North America's first Chinese renminbi currency hub proposed for Vancouver

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Renminbi Chinese currency Yuan Mainland China / shutterstock

The Vancouver Economic Commission (VEC) has released a new report that presents a case for the city of Vancouver to become Canada’s Chinese renminbi currency hub – the first hub of its kind in the Americas.

Currently, Canadian businesses are hampered by the inability to perform business transactions through converting the Canadian dollar into the Chinese renminbi. The renminbi is not traded freely on global financial markets, meaning there are foreign exchange costs for businesses between Canadian and Chinese companies.

A currency hub in the country means Canadian businesses would be able to purchase the renminbi directly by using the Canadian dollar, reducing costs by potentially billions per year with the eradication of the need to go through foreign exchange transactions. It will reduce supply chain costs, increase bargaining power and create more favourable and transparent pricing of goods.

Within the integrated Asian regional economic bloc, the U.S. dollar is increasingly being replaced by the renminbi as the currency of choice for conducting economic and financial activity. The renminbi is in the process of internationalization and becoming a stable global alternative to the U.S. dollar.

A currency hub would also complement continuing efforts to increase trade between both countries, as evident with the recent approval of the landmark Canada-China Foreign Investment Promotion and Protection Agreement. In 2013, Canada-China bilateral trade reached 4.5 per cent or CAD$73.2 billion – approximately 8 per cent of Canada’s total trade.

A financial institution with a presence in either Vancouver or Toronto will be designated as the currency hub. HSBC’s Canadian headquarters and the Agricultural Bank of China’s Canadian representative office are both located in Vancouver while the Bank of China’s Canadian headquarters are located in Toronto.

The report asserts Vancouver is a natural choice for the location of the currency hub given both the provincial and federal government’s long-term plan to strategically place Vancouver as Canada’s economic, transportation and social gateway to the Asia-Pacific realm.

“Vancouver is advantageously positioned as Canada’s Asia Pacific Gateway, and the VEC sees tremendous opportunity to further leverage this advantage as growth in trade with Asia, driven primarily by China, continues to outpace other regions,” said VEC CEO Ian McKay in a statement.

The provincial government has been a major actor with encouraging Chinese businesses to establish a presence and investments in British Columbia. In addition, it has provided Schedule III banks (bank branches of foreign bank institutions) with tax incentives through the B.C. International Business Activity program: as a result it is expected, that more Schedule III banks will open branches in Vancouver within the near future.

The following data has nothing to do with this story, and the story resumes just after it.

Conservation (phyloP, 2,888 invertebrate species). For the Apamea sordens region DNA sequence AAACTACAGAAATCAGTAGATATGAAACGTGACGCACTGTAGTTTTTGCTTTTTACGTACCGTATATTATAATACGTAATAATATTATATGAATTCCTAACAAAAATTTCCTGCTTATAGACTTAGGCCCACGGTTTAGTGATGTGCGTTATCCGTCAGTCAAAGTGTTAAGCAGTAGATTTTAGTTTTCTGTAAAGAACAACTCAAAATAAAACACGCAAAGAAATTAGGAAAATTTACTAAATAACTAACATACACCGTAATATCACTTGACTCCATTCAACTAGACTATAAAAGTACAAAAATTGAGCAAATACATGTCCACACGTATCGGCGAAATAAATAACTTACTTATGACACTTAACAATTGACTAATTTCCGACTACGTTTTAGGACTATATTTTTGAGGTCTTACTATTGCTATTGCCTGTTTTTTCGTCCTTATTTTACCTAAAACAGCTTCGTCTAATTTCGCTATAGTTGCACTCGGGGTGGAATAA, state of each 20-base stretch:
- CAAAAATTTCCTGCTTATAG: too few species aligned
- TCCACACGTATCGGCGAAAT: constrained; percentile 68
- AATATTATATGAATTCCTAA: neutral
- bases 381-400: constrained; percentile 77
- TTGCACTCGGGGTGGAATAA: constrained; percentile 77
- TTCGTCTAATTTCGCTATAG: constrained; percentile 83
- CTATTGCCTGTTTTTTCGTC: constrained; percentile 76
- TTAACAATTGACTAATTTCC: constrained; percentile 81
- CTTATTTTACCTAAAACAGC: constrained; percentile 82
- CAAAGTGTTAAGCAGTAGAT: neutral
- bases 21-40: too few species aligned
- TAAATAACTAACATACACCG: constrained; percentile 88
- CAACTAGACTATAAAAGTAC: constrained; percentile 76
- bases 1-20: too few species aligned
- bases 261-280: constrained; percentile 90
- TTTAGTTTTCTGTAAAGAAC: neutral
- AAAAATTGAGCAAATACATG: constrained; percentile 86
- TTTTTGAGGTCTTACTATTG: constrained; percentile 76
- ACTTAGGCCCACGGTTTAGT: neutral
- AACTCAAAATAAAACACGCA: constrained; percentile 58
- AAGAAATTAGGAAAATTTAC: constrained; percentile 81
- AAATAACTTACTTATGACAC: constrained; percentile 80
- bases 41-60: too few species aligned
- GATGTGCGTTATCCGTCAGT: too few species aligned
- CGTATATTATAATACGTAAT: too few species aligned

For Vancouver, a renminbi currency hub in the city could put Vancouver on the map for both Canadian and Chinese businesses as an advantageous place to locate commercial activities with China. It could also reinforce the B.C.’s financial links with China and assist the natural resource industry.

“Facilitating the settlement of these transactions in RMB via a local hub would provide additional incentive for Chinese companies to do business here, and likewise provide a competitive edge for local companies accessing Asian markets,” McKay added.

However, any decision on the location of a currency hub lies with the federal government’s Department of Finance, which indicated in June 2014 that it is in discussion with the Chinese government on establishing an renminbi currency hub in Canada.

Foreign renminbi currency hubs are relatively new creations. The first hub outside of the Chinese Special Administrative Regions of Hong Kong and Macau opened at Taipei, Taiwan in 2010. Since then, other hubs have opened in Singapore, London, Frankfurt, Seoul, Paris and Luxembourg.

A currency hub in Sydney serving the Australian market was recently improved and more hubs are also being considered for Dubai, Kuala Lumpur, Paris, Zurich and San Francisco.

 

Feature Image: Renminbi via Shutterstock

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Kenneth Chan Deputy Editor & Social Media Manager at Vancity Buzz. He covers stories pertaining to local architecture, urban issues, politics, business, retail, economic development, transportation, infrastructure, and anything else that makes a difference in the lives of Vancouverites. Kenneth is also a Co-Founder of New Year's Eve Vancouver. Connect with him at kenneth[at]vancitybuzz.com
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